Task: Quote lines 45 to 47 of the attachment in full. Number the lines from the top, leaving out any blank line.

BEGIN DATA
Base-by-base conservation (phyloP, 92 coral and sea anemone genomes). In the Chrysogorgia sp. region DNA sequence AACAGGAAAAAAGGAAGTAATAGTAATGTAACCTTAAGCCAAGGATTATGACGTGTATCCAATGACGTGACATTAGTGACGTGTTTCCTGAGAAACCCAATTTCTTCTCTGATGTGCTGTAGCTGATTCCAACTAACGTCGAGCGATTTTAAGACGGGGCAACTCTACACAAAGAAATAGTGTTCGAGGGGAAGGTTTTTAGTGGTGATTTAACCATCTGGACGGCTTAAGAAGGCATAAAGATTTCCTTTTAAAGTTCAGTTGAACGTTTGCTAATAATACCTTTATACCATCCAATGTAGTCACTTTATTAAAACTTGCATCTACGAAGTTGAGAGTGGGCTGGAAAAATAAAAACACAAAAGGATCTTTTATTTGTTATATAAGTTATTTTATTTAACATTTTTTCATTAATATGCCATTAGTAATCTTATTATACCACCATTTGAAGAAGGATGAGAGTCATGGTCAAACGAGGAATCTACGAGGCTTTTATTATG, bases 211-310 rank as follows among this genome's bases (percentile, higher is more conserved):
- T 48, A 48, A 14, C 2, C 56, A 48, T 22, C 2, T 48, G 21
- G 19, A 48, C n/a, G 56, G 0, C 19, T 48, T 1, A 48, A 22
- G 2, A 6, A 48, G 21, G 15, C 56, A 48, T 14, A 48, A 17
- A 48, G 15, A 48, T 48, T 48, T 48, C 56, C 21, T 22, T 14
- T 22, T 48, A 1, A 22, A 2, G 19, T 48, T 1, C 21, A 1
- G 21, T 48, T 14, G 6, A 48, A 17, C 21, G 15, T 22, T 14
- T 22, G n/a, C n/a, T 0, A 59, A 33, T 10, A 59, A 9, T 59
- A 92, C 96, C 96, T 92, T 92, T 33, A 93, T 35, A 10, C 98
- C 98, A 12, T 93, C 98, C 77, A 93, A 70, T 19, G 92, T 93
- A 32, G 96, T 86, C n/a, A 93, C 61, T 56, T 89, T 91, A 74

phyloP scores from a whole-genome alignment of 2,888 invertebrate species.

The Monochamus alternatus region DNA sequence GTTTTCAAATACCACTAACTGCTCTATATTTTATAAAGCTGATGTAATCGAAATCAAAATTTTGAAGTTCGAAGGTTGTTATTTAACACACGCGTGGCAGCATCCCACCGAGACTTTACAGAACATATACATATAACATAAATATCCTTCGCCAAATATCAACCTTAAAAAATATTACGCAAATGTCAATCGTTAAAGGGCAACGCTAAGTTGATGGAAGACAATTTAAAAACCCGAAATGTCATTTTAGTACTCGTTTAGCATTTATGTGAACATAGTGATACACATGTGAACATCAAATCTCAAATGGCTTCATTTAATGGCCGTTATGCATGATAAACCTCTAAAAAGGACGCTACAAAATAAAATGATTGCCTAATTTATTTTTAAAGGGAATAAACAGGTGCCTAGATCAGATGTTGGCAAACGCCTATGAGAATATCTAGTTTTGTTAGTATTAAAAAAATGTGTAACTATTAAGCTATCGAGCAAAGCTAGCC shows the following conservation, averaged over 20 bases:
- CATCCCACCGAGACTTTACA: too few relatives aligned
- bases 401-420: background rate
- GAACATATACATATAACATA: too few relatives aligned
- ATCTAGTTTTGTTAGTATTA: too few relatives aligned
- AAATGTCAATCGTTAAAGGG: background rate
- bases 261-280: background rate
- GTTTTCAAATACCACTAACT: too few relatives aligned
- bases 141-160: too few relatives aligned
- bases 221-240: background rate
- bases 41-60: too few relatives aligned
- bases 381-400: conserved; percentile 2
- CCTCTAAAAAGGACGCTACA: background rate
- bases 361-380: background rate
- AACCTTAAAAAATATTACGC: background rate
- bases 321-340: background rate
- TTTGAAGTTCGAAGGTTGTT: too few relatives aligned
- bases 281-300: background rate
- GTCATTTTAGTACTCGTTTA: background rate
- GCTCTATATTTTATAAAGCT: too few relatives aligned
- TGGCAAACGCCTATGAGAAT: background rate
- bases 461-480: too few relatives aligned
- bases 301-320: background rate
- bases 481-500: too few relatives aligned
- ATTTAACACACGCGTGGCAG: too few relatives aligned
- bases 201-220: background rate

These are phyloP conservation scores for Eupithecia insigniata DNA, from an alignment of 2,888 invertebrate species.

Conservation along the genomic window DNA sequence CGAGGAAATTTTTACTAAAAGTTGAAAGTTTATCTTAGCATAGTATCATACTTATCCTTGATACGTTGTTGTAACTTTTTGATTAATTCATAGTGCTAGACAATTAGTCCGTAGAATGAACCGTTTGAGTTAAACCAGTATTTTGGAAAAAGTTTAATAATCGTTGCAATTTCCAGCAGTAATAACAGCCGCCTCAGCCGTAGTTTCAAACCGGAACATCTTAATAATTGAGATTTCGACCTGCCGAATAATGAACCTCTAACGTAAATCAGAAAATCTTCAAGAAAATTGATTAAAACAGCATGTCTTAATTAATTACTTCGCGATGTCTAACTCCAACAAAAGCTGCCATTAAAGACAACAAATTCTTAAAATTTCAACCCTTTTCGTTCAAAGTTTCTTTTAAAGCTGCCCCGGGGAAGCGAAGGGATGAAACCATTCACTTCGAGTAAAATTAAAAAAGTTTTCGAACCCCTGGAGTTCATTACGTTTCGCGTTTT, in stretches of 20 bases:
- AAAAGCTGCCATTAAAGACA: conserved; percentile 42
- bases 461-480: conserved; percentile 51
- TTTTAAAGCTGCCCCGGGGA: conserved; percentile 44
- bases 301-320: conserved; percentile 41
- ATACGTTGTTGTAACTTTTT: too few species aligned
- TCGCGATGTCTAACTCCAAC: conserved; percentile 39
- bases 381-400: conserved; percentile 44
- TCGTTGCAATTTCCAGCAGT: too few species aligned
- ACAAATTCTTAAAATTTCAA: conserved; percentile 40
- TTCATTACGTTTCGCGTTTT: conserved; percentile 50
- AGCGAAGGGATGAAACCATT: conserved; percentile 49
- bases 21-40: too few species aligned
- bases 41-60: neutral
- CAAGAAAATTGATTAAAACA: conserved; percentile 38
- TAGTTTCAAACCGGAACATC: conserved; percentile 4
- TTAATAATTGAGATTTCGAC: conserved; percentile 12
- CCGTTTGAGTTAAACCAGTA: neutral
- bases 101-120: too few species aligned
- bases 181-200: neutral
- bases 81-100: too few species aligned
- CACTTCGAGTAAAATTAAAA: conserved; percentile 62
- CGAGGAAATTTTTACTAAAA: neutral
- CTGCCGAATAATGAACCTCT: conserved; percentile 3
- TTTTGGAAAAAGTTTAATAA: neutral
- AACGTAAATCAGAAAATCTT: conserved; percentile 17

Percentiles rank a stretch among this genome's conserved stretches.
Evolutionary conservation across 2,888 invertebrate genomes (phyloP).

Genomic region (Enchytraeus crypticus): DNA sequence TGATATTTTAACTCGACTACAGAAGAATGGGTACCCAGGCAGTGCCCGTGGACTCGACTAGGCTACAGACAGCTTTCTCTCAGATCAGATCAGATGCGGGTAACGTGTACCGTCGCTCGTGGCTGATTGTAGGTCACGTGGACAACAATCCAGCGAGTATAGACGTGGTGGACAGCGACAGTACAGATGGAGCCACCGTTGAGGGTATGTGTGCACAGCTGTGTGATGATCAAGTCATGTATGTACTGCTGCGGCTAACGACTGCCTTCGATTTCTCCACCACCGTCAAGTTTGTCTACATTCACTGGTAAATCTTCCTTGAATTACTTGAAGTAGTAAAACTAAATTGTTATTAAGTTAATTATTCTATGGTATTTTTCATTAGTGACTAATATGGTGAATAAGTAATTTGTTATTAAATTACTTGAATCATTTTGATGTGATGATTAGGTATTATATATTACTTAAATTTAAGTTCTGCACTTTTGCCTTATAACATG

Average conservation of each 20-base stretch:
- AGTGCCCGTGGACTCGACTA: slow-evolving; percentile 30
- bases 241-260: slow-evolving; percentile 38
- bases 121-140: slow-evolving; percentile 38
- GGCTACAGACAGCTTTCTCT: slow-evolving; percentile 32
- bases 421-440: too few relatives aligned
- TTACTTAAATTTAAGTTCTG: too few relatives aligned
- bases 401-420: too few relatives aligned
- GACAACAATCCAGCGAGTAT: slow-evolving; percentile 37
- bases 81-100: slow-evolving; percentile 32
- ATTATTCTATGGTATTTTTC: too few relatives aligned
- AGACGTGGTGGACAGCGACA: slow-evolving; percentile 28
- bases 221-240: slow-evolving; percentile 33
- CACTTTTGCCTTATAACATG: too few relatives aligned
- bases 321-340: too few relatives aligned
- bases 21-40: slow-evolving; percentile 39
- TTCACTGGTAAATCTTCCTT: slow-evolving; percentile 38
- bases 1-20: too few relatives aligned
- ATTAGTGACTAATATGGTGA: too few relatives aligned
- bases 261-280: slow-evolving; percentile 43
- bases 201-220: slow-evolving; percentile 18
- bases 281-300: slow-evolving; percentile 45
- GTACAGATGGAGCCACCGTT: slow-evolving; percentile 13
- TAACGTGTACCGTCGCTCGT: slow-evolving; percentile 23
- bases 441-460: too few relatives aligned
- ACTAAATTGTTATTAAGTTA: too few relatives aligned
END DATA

- ATACGTTGTTGTAACTTTTT: too few species aligned
- TCGCGATGTCTAACTCCAAC: conserved; percentile 39
- bases 381-400: conserved; percentile 44